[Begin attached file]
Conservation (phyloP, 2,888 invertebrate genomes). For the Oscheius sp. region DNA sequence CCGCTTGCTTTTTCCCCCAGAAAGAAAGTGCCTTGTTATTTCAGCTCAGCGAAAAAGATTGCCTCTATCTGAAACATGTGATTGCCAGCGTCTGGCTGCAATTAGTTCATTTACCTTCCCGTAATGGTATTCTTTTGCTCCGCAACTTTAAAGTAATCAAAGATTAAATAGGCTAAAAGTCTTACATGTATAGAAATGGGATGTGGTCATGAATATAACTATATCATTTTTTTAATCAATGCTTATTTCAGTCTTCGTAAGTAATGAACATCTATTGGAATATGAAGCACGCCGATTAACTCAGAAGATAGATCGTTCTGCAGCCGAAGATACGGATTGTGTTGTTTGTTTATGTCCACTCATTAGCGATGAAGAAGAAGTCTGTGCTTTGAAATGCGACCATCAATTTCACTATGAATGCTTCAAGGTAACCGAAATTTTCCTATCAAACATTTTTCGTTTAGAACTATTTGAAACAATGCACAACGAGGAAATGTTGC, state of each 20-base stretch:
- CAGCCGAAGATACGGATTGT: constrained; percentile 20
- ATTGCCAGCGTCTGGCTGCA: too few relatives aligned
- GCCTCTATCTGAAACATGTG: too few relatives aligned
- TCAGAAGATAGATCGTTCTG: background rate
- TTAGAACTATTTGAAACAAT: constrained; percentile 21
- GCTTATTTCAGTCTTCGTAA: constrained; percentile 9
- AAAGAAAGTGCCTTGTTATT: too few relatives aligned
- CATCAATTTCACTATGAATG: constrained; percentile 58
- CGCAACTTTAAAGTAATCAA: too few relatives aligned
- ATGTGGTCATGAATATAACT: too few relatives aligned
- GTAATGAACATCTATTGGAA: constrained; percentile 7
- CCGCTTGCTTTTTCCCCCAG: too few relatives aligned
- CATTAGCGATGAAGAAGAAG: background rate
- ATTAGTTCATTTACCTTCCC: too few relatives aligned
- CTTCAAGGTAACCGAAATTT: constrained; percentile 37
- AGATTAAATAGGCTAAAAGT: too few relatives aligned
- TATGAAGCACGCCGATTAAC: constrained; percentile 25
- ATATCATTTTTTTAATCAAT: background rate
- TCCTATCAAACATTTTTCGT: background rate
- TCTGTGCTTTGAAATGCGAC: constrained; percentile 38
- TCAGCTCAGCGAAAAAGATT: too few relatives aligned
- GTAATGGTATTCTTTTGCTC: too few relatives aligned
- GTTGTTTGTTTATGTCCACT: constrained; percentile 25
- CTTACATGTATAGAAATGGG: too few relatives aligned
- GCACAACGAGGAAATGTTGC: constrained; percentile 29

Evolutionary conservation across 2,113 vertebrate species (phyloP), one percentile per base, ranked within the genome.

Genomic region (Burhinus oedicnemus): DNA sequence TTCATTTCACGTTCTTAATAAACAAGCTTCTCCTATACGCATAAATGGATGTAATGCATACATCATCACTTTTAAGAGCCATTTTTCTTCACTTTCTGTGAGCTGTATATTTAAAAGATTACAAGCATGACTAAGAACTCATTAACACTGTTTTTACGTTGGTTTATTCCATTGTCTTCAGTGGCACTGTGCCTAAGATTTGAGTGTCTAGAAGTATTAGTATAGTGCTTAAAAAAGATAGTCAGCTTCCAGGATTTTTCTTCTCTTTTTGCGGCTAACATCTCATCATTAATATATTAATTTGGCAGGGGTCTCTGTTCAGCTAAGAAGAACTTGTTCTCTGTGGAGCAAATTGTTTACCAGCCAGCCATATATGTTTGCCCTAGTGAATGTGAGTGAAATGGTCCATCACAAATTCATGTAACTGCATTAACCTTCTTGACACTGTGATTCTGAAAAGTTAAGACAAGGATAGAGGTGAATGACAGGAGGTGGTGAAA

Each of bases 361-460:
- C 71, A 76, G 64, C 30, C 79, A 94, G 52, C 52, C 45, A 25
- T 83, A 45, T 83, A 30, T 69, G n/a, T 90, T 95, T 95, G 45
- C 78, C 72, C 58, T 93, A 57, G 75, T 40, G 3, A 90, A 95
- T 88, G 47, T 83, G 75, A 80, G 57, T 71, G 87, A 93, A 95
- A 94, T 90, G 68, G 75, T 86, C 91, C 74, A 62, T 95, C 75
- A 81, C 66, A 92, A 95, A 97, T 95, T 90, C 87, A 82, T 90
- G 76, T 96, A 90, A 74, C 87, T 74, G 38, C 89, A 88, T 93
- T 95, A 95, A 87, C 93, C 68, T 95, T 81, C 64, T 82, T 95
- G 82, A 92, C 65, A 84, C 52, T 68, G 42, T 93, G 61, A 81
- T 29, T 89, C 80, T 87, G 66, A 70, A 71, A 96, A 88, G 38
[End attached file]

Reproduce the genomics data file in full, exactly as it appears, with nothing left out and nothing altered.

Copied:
Conservation (phyloP, 2,888 invertebrate genomes). For the Oscheius sp. region DNA sequence CCGCTTGCTTTTTCCCCCAGAAAGAAAGTGCCTTGTTATTTCAGCTCAGCGAAAAAGATTGCCTCTATCTGAAACATGTGATTGCCAGCGTCTGGCTGCAATTAGTTCATTTACCTTCCCGTAATGGTATTCTTTTGCTCCGCAACTTTAAAGTAATCAAAGATTAAATAGGCTAAAAGTCTTACATGTATAGAAATGGGATGTGGTCATGAATATAACTATATCATTTTTTTAATCAATGCTTATTTCAGTCTTCGTAAGTAATGAACATCTATTGGAATATGAAGCACGCCGATTAACTCAGAAGATAGATCGTTCTGCAGCCGAAGATACGGATTGTGTTGTTTGTTTATGTCCACTCATTAGCGATGAAGAAGAAGTCTGTGCTTTGAAATGCGACCATCAATTTCACTATGAATGCTTCAAGGTAACCGAAATTTTCCTATCAAACATTTTTCGTTTAGAACTATTTGAAACAATGCACAACGAGGAAATGTTGC, state of each 20-base stretch:
- CAGCCGAAGATACGGATTGT: constrained; percentile 20
- ATTGCCAGCGTCTGGCTGCA: too few relatives aligned
- GCCTCTATCTGAAACATGTG: too few relatives aligned
- TCAGAAGATAGATCGTTCTG: background rate
- TTAGAACTATTTGAAACAAT: constrained; percentile 21
- GCTTATTTCAGTCTTCGTAA: constrained; percentile 9
- AAAGAAAGTGCCTTGTTATT: too few relatives aligned
- CATCAATTTCACTATGAATG: constrained; percentile 58
- CGCAACTTTAAAGTAATCAA: too few relatives aligned
- ATGTGGTCATGAATATAACT: too few relatives aligned
- GTAATGAACATCTATTGGAA: constrained; percentile 7
- CCGCTTGCTTTTTCCCCCAG: too few relatives aligned
- CATTAGCGATGAAGAAGAAG: background rate
- ATTAGTTCATTTACCTTCCC: too few relatives aligned
- CTTCAAGGTAACCGAAATTT: constrained; percentile 37
- AGATTAAATAGGCTAAAAGT: too few relatives aligned
- TATGAAGCACGCCGATTAAC: constrained; percentile 25
- ATATCATTTTTTTAATCAAT: background rate
- TCCTATCAAACATTTTTCGT: background rate
- TCTGTGCTTTGAAATGCGAC: constrained; percentile 38
- TCAGCTCAGCGAAAAAGATT: too few relatives aligned
- GTAATGGTATTCTTTTGCTC: too few relatives aligned
- GTTGTTTGTTTATGTCCACT: constrained; percentile 25
- CTTACATGTATAGAAATGGG: too few relatives aligned
- GCACAACGAGGAAATGTTGC: constrained; percentile 29

Evolutionary conservation across 2,113 vertebrate species (phyloP), one percentile per base, ranked within the genome.

Genomic region (Burhinus oedicnemus): DNA sequence TTCATTTCACGTTCTTAATAAACAAGCTTCTCCTATACGCATAAATGGATGTAATGCATACATCATCACTTTTAAGAGCCATTTTTCTTCACTTTCTGTGAGCTGTATATTTAAAAGATTACAAGCATGACTAAGAACTCATTAACACTGTTTTTACGTTGGTTTATTCCATTGTCTTCAGTGGCACTGTGCCTAAGATTTGAGTGTCTAGAAGTATTAGTATAGTGCTTAAAAAAGATAGTCAGCTTCCAGGATTTTTCTTCTCTTTTTGCGGCTAACATCTCATCATTAATATATTAATTTGGCAGGGGTCTCTGTTCAGCTAAGAAGAACTTGTTCTCTGTGGAGCAAATTGTTTACCAGCCAGCCATATATGTTTGCCCTAGTGAATGTGAGTGAAATGGTCCATCACAAATTCATGTAACTGCATTAACCTTCTTGACACTGTGATTCTGAAAAGTTAAGACAAGGATAGAGGTGAATGACAGGAGGTGGTGAAA

Each of bases 361-460:
- C 71, A 76, G 64, C 30, C 79, A 94, G 52, C 52, C 45, A 25
- T 83, A 45, T 83, A 30, T 69, G n/a, T 90, T 95, T 95, G 45
- C 78, C 72, C 58, T 93, A 57, G 75, T 40, G 3, A 90, A 95
- T 88, G 47, T 83, G 75, A 80, G 57, T 71, G 87, A 93, A 95
- A 94, T 90, G 68, G 75, T 86, C 91, C 74, A 62, T 95, C 75
- A 81, C 66, A 92, A 95, A 97, T 95, T 90, C 87, A 82, T 90
- G 76, T 96, A 90, A 74, C 87, T 74, G 38, C 89, A 88, T 93
- T 95, A 95, A 87, C 93, C 68, T 95, T 81, C 64, T 82, T 95
- G 82, A 92, C 65, A 84, C 52, T 68, G 42, T 93, G 61, A 81
- T 29, T 89, C 80, T 87, G 66, A 70, A 71, A 96, A 88, G 38